Illegal Money Lending In The UK
The Financial Conduct Authority (FCA) published a document last month entitled “Shining a light on illegal money lending: consumer experiences of unauthorised lending in the UK”. You can read it in full on the FCA website but we thought you may find it of interest if we highlighted some of the findings.
To help produce the report the FCA spoke with a number of contacts including some of those in the community who have direct contact with some of those consumers who end up borrowing money from illegal money lenders. In doing so, the FCA has been able to learn more about what unauthorized lenders look like, how they run their illegal money lending businesses and what causes people to feel it necessary to borrow money from such lenders.
People usually end up turning to illegal money lenders as a last resort when they are in desperate need of laying their hands on some cash. Whilst it is typically people living in deprived areas of the UK who seek out such lenders there are still people coming from reasonable financial backgrounds who are working who also borrow from such sources. Many people in severe financial difficulty prefer not to approach the major high street banks to borrow money perhaps because he or she feels that the process is too complex or have been turned down in the past. Illegal money lenders often operate within closely knit communities relying on word of mouth for their business introductions.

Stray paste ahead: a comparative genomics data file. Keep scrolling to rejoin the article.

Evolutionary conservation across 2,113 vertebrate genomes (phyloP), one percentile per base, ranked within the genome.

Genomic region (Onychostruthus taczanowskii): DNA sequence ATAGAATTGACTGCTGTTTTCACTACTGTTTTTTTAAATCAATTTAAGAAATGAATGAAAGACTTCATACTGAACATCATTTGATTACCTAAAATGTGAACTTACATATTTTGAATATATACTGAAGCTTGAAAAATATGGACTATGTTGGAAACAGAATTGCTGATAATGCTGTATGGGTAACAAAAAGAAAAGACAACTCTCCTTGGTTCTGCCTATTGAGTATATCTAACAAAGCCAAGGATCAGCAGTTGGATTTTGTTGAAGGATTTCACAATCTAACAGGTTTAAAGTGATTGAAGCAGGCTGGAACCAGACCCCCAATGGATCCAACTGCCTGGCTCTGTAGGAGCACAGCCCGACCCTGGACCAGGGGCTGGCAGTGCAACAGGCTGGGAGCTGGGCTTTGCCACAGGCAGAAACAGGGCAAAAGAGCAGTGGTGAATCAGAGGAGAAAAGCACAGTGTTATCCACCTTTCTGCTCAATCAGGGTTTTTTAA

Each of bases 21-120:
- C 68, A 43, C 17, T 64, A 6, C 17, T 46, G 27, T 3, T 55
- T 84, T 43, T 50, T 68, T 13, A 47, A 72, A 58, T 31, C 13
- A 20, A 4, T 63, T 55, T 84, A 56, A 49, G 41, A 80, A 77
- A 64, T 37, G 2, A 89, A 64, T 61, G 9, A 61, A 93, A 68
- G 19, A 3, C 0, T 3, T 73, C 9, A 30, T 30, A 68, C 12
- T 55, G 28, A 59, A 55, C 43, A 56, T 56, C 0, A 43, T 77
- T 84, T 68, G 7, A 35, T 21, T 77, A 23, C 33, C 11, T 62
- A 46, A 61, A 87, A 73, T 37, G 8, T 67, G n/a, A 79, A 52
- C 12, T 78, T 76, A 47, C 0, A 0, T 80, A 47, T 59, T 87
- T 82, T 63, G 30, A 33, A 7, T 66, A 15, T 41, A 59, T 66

Some people may have been brought up in a community where the norm was to borrow money from an illegal money lender. One adviser taking part in the report made reference to the fact that on a particular housing estate a number of loan sharks were giving out their cards to pupils as they were leaving school suggesting that their parents could contact them if they wanted to borrow money perhaps to get some new training shoes for their child.
SMEs have also resorted to borrowing money for their business from loan sharks such as a taxi driver who needed to have some repair work carried out on his vehicle.
Although some loan sharks lent out money at rates that were comparable or even lower than those offered by authorised sub-prime lenders there were some borrowers paying extortionate amounts back. For instance, on a loan of £250, the average amount that would be charged in interest amounted to £167.
Apparently, the Financial Conduct Authority will continue to liaise with its consumer network to assist it when making any decisions from a regulatory perspective. As we said earlier, do visit the FCA website and read the document in full.